Boston College Law School Associate Clinical Professor Sharon Beckman and Boston College Professor of Psychology Elizabeth Kensinger presented on “Science, Memory, and Eyewitness Identification” at the annual conference of the district court department of the Massachusetts trial court, held at Williams College on June 18th. The opportunity to address the state’s district court judges arose from Professor Beckman’s service on the Massachusetts Supreme Judicial Court’s Standing Committee on Eyewitness Identification which is charged with “offering guidance to the courts on eyewitness identification procedures” (see earlier BC Law Magazine stories on Beckman’s appointment, the Wrongful Convictions panel held at BC Law, and the SJC announcement).
The interdisciplinary collaboration between Beckman and Kensinger began when Beckman, who directs the BC Law Innocence Program, invited Kensinger, who directs BC’s Cognitive and Affective Neuroscience Laboratory, to teach the science of memory to students in her Wrongful Convictions class.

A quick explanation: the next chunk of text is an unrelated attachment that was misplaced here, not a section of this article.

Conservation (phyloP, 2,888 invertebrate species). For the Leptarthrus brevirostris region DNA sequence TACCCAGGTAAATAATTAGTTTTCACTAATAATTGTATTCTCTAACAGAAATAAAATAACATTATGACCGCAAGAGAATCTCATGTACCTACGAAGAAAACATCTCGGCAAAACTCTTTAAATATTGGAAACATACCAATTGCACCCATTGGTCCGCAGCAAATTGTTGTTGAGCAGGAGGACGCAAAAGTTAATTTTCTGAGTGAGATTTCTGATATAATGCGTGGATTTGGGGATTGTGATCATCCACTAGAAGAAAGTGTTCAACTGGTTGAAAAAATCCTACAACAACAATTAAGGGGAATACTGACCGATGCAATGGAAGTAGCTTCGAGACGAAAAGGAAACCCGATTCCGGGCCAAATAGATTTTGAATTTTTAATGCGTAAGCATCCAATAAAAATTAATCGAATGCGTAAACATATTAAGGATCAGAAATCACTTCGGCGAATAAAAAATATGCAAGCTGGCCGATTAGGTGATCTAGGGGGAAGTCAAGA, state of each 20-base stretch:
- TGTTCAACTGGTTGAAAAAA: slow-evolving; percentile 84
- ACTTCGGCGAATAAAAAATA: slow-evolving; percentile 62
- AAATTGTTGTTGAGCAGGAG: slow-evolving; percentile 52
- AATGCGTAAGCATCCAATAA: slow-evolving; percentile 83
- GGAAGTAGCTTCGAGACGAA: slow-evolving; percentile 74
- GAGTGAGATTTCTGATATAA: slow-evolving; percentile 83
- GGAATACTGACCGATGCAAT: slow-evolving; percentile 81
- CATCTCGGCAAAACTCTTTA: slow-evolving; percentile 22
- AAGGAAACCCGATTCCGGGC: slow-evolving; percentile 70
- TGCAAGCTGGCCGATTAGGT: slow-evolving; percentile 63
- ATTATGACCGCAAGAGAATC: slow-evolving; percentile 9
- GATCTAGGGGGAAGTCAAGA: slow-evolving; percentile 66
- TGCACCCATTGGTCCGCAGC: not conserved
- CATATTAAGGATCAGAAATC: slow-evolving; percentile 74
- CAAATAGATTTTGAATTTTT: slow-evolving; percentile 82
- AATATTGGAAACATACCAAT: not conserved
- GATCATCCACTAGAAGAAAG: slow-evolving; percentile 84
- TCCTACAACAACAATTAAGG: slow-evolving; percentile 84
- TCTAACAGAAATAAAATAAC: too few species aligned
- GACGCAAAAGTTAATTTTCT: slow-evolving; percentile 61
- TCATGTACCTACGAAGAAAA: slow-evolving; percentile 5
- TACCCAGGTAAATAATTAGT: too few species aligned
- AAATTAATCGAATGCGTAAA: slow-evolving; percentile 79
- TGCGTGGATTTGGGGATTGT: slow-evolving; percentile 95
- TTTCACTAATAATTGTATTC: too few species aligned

“Professor Kensinger’s teaching was transformative,” says Beckman. “76% of the first 350 DNA exonerees were convicted based on mistaken eyewitness identifications. Professor Kensinger’s experiential approach to the subject — inviting the law students to experience their brains tricking them into thinking they had seen and heard things they did not and misidentifying objects they saw every day — combined with her explanation of why their brains tricked them, helped them comprehend the counter-intuitive fact that eyewitness testimony, though highly persuasive, is among the least reliable types of evidence.”
When Beckman received the invitation to address the state’s district court judges, she asked Professor Kensinger to join her, with similar impact. “The judges — including those with decades of experience — were on the edges of their seats wanting to know how they could reduce the risk of error,” said Beckman.